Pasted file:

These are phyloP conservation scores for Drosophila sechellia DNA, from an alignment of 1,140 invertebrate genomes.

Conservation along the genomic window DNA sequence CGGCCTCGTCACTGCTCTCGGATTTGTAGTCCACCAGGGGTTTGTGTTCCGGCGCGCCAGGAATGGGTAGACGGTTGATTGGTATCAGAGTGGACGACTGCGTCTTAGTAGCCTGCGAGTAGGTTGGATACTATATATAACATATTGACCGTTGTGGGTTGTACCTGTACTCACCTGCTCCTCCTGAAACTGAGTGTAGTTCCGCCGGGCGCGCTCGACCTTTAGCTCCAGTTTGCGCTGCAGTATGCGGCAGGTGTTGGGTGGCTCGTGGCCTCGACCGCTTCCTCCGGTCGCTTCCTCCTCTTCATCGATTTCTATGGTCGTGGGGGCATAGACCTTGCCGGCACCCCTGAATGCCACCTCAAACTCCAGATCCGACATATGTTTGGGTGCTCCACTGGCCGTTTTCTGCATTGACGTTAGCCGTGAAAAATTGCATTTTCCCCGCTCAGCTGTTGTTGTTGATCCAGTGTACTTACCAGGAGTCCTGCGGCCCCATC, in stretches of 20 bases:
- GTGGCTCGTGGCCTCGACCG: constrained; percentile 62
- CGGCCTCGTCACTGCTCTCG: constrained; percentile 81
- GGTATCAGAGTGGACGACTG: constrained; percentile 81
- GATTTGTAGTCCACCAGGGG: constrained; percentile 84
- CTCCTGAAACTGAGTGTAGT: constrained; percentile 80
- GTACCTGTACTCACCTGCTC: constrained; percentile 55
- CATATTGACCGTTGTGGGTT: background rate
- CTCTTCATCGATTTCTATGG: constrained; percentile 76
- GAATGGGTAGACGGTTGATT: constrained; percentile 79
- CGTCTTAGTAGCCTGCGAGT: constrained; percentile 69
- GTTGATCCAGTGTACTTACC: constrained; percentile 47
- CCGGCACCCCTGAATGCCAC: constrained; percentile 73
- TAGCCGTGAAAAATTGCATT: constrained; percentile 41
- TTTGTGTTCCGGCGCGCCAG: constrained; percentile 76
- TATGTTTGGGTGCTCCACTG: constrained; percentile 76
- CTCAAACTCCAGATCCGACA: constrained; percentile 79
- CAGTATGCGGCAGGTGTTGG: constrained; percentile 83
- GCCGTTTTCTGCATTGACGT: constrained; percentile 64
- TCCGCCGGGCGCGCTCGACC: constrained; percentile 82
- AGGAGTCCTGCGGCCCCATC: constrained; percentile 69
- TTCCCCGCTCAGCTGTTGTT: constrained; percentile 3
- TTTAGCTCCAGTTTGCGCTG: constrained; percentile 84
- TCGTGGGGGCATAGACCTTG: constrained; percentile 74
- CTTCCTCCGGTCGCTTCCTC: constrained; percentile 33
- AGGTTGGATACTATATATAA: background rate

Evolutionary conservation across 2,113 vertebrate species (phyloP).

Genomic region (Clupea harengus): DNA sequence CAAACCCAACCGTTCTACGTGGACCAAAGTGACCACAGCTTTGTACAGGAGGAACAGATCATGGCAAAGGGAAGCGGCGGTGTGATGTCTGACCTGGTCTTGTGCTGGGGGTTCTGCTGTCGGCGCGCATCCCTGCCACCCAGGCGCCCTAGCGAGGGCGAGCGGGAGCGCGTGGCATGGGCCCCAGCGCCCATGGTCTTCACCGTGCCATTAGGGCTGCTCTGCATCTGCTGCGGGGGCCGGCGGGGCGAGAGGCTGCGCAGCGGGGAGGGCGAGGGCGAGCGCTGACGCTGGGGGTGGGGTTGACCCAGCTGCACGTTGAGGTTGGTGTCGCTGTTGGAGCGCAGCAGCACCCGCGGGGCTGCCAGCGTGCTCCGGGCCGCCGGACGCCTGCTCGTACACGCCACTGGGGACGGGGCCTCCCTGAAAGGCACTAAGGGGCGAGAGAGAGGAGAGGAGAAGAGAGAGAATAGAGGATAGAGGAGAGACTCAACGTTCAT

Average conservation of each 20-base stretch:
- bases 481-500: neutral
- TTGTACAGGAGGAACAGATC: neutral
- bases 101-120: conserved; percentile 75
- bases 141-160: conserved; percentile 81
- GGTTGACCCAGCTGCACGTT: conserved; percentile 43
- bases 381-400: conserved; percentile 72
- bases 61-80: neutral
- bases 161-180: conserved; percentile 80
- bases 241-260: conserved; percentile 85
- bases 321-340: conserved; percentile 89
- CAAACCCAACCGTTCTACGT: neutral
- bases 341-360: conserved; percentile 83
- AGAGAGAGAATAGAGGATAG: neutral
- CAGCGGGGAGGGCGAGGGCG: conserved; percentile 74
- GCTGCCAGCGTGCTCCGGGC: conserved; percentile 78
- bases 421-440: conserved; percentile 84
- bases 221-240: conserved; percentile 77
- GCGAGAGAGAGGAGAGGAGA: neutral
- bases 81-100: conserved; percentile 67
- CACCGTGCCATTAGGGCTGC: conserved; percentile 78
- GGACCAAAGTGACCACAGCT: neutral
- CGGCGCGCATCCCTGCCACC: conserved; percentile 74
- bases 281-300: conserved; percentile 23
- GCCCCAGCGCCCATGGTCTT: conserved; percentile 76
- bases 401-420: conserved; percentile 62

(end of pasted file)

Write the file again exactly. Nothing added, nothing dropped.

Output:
These are phyloP conservation scores for Drosophila sechellia DNA, from an alignment of 1,140 invertebrate genomes.

Conservation along the genomic window DNA sequence CGGCCTCGTCACTGCTCTCGGATTTGTAGTCCACCAGGGGTTTGTGTTCCGGCGCGCCAGGAATGGGTAGACGGTTGATTGGTATCAGAGTGGACGACTGCGTCTTAGTAGCCTGCGAGTAGGTTGGATACTATATATAACATATTGACCGTTGTGGGTTGTACCTGTACTCACCTGCTCCTCCTGAAACTGAGTGTAGTTCCGCCGGGCGCGCTCGACCTTTAGCTCCAGTTTGCGCTGCAGTATGCGGCAGGTGTTGGGTGGCTCGTGGCCTCGACCGCTTCCTCCGGTCGCTTCCTCCTCTTCATCGATTTCTATGGTCGTGGGGGCATAGACCTTGCCGGCACCCCTGAATGCCACCTCAAACTCCAGATCCGACATATGTTTGGGTGCTCCACTGGCCGTTTTCTGCATTGACGTTAGCCGTGAAAAATTGCATTTTCCCCGCTCAGCTGTTGTTGTTGATCCAGTGTACTTACCAGGAGTCCTGCGGCCCCATC, in stretches of 20 bases:
- GTGGCTCGTGGCCTCGACCG: constrained; percentile 62
- CGGCCTCGTCACTGCTCTCG: constrained; percentile 81
- GGTATCAGAGTGGACGACTG: constrained; percentile 81
- GATTTGTAGTCCACCAGGGG: constrained; percentile 84
- CTCCTGAAACTGAGTGTAGT: constrained; percentile 80
- GTACCTGTACTCACCTGCTC: constrained; percentile 55
- CATATTGACCGTTGTGGGTT: background rate
- CTCTTCATCGATTTCTATGG: constrained; percentile 76
- GAATGGGTAGACGGTTGATT: constrained; percentile 79
- CGTCTTAGTAGCCTGCGAGT: constrained; percentile 69
- GTTGATCCAGTGTACTTACC: constrained; percentile 47
- CCGGCACCCCTGAATGCCAC: constrained; percentile 73
- TAGCCGTGAAAAATTGCATT: constrained; percentile 41
- TTTGTGTTCCGGCGCGCCAG: constrained; percentile 76
- TATGTTTGGGTGCTCCACTG: constrained; percentile 76
- CTCAAACTCCAGATCCGACA: constrained; percentile 79
- CAGTATGCGGCAGGTGTTGG: constrained; percentile 83
- GCCGTTTTCTGCATTGACGT: constrained; percentile 64
- TCCGCCGGGCGCGCTCGACC: constrained; percentile 82
- AGGAGTCCTGCGGCCCCATC: constrained; percentile 69
- TTCCCCGCTCAGCTGTTGTT: constrained; percentile 3
- TTTAGCTCCAGTTTGCGCTG: constrained; percentile 84
- TCGTGGGGGCATAGACCTTG: constrained; percentile 74
- CTTCCTCCGGTCGCTTCCTC: constrained; percentile 33
- AGGTTGGATACTATATATAA: background rate

Evolutionary conservation across 2,113 vertebrate species (phyloP).

Genomic region (Clupea harengus): DNA sequence CAAACCCAACCGTTCTACGTGGACCAAAGTGACCACAGCTTTGTACAGGAGGAACAGATCATGGCAAAGGGAAGCGGCGGTGTGATGTCTGACCTGGTCTTGTGCTGGGGGTTCTGCTGTCGGCGCGCATCCCTGCCACCCAGGCGCCCTAGCGAGGGCGAGCGGGAGCGCGTGGCATGGGCCCCAGCGCCCATGGTCTTCACCGTGCCATTAGGGCTGCTCTGCATCTGCTGCGGGGGCCGGCGGGGCGAGAGGCTGCGCAGCGGGGAGGGCGAGGGCGAGCGCTGACGCTGGGGGTGGGGTTGACCCAGCTGCACGTTGAGGTTGGTGTCGCTGTTGGAGCGCAGCAGCACCCGCGGGGCTGCCAGCGTGCTCCGGGCCGCCGGACGCCTGCTCGTACACGCCACTGGGGACGGGGCCTCCCTGAAAGGCACTAAGGGGCGAGAGAGAGGAGAGGAGAAGAGAGAGAATAGAGGATAGAGGAGAGACTCAACGTTCAT

Average conservation of each 20-base stretch:
- bases 481-500: neutral
- TTGTACAGGAGGAACAGATC: neutral
- bases 101-120: conserved; percentile 75
- bases 141-160: conserved; percentile 81
- GGTTGACCCAGCTGCACGTT: conserved; percentile 43
- bases 381-400: conserved; percentile 72
- bases 61-80: neutral
- bases 161-180: conserved; percentile 80
- bases 241-260: conserved; percentile 85
- bases 321-340: conserved; percentile 89
- CAAACCCAACCGTTCTACGT: neutral
- bases 341-360: conserved; percentile 83
- AGAGAGAGAATAGAGGATAG: neutral
- CAGCGGGGAGGGCGAGGGCG: conserved; percentile 74
- GCTGCCAGCGTGCTCCGGGC: conserved; percentile 78
- bases 421-440: conserved; percentile 84
- bases 221-240: conserved; percentile 77
- GCGAGAGAGAGGAGAGGAGA: neutral
- bases 81-100: conserved; percentile 67
- CACCGTGCCATTAGGGCTGC: conserved; percentile 78
- GGACCAAAGTGACCACAGCT: neutral
- CGGCGCGCATCCCTGCCACC: conserved; percentile 74
- bases 281-300: conserved; percentile 23
- GCCCCAGCGCCCATGGTCTT: conserved; percentile 76
- bases 401-420: conserved; percentile 62